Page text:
Kevin Wilson’s novel Now Is Not the Time to Panic is built around the relationship between two loner teenagers in the small, drab town of Coalfield. It’s 1996, and 16-year-old Frankie lives with her mother and rowdy, older triplet brothers. Frankie is a loner while her brothers move in a mass of testosterone-driven mayhem. Frankie’s mother works hard to support the family since her husband departed with a much younger woman and established a whole new family. He even had the nerve to call his new daughter Frankie–as if the original just faded away or died. This is a period of great confusion for Frankie. While other girls talk nonstop about boys and sex, Frankie doesn’t relate at all to other girls’ interests, and consequently she becomes even more mentally isolated. Then into her life comes Zeke. He moved to Coalfield after his father took up with a younger woman (women as it turns out), so right away the two teens bond over their fathers’ abandonment. Zeke comes from Memphis and now lives with his depressed mother and grandmother. He doesn’t understand what Coalfield people “do for fun.”
“This town is weird,” he said. “It’s like a bomb was dropped on it, and you guys are just getting back to normal.”
Frankie, our narrator, admits “I lived inside myself way more than I lived inside this town,” while Zeke is emotionally distressed by recent events and goes “into some trance […] and gets destructive.” They realise that they are “both alone in the same way.” They “both had dads who sucked.”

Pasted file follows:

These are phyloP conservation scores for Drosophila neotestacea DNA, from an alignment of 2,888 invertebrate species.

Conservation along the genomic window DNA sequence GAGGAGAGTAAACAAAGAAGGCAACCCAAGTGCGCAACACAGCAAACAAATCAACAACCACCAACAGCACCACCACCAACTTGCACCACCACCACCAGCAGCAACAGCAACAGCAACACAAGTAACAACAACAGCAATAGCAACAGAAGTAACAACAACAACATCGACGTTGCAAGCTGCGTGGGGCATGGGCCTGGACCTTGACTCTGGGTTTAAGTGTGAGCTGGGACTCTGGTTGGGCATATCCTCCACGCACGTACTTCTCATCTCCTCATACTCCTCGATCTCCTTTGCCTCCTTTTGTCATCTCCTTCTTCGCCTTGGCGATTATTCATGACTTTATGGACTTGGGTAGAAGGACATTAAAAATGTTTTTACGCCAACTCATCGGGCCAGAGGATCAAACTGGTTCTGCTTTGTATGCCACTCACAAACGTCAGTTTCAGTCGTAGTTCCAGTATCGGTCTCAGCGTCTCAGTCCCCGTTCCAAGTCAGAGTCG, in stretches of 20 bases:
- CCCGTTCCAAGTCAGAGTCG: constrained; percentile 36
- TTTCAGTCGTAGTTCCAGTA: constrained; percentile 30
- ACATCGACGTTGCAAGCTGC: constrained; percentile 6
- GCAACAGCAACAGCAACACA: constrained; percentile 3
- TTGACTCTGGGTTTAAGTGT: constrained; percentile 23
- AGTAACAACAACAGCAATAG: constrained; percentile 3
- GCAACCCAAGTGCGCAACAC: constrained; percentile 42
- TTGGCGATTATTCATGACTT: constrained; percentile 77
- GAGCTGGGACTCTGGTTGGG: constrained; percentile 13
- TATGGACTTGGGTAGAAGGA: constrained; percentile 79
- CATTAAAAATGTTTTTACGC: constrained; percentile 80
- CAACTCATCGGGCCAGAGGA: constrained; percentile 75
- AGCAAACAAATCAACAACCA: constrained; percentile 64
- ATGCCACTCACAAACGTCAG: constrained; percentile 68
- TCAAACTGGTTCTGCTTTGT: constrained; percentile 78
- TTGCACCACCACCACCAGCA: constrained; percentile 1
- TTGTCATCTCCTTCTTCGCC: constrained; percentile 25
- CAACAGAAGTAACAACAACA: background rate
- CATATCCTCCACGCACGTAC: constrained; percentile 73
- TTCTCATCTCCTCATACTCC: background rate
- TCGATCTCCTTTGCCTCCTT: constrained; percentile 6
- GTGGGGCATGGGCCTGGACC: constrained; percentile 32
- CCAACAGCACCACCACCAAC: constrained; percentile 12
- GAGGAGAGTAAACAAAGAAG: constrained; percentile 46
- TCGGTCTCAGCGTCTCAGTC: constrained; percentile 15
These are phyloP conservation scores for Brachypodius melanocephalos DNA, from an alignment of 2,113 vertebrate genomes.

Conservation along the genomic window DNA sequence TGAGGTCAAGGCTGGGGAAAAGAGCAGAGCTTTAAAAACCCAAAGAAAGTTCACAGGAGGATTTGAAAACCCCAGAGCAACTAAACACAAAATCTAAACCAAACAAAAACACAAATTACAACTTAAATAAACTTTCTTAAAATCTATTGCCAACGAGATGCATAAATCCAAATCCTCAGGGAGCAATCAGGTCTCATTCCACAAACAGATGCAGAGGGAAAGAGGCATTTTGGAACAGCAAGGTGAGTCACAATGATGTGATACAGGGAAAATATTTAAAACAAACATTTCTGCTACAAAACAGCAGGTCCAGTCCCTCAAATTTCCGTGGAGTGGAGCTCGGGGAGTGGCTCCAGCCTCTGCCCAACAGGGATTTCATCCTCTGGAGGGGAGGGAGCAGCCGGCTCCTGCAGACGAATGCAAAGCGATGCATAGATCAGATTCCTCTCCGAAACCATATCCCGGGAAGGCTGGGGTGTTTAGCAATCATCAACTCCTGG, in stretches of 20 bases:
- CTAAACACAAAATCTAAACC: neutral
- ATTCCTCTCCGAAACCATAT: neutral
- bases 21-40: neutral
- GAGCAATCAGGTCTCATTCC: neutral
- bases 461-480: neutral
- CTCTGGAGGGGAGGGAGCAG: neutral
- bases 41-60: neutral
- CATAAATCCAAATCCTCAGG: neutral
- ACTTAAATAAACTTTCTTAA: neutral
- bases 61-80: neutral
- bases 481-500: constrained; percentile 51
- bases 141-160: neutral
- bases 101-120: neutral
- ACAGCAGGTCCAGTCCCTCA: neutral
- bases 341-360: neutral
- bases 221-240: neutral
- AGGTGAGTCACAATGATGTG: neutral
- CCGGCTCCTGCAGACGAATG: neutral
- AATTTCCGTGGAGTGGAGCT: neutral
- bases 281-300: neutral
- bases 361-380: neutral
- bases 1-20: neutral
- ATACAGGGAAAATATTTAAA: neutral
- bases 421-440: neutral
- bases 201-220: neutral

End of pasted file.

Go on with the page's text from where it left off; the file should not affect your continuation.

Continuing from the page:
The two teens start hanging out, and out of boredom, they create a poster. Zeke is the artist and Frankie creates the words:
The edge is a shantytown filled with gold seekers. We are fugitives, and the law is skinny with hunger for us.
Using a copier stolen by Frankie’s brothers, the two teens makes 100s of copies of the poster and then begin hanging them all over town. Two local teens use the poster as an excuse for staying out and drinking; they claim they met the devil-worshipping “fugitives” who made the poster. Nothing ever happens in Coalfield so the news that devil worshippers are on the outskirts of town, drives many of the residents into a frenzy. Soon, there’s a “poster posse” a “dad militia” guarding the streets and all hell breaks loose.
The plot follows Zeke and Frankie in 1996, and then some chapters take place twenty years later when Frankie, now a successful author, is contacted by a journalist regarding the “Coalfield Panic of 96.” There’s a sweetness to this novel, and the sweetness dominates any humour. These are two very sad teens, good kids who are struggling to adjust to their new lives, and for a while at least they think they can help each other. The novel also has an amazingly sincere introduction from the author explaining the genesis of the novel. There is something about Wilson’s approach to life: it’s fascinating, fresh quirkiness that appeals to me. I am not a fan of books about teens but I enjoyed this, its exploration of moral responsibility, individuality and friendship. I particularly liked the idea that nonconformity and creativity are right there for these two teens, and the plot shows how these two teens shaped each other for the years ahead.
Our life, which was so boring and normal was still happening. Right at this moment, as everything was changing, it was like my life didn’t know it yet. It didn’t know to just stop, to freeze, because nothing was going to be the same. Let the pizza burn,. Forget about that stupid, shitty latch on the window. Pack up your stuff. Let’s get the hell out of here. Let’s burn down the house and start over.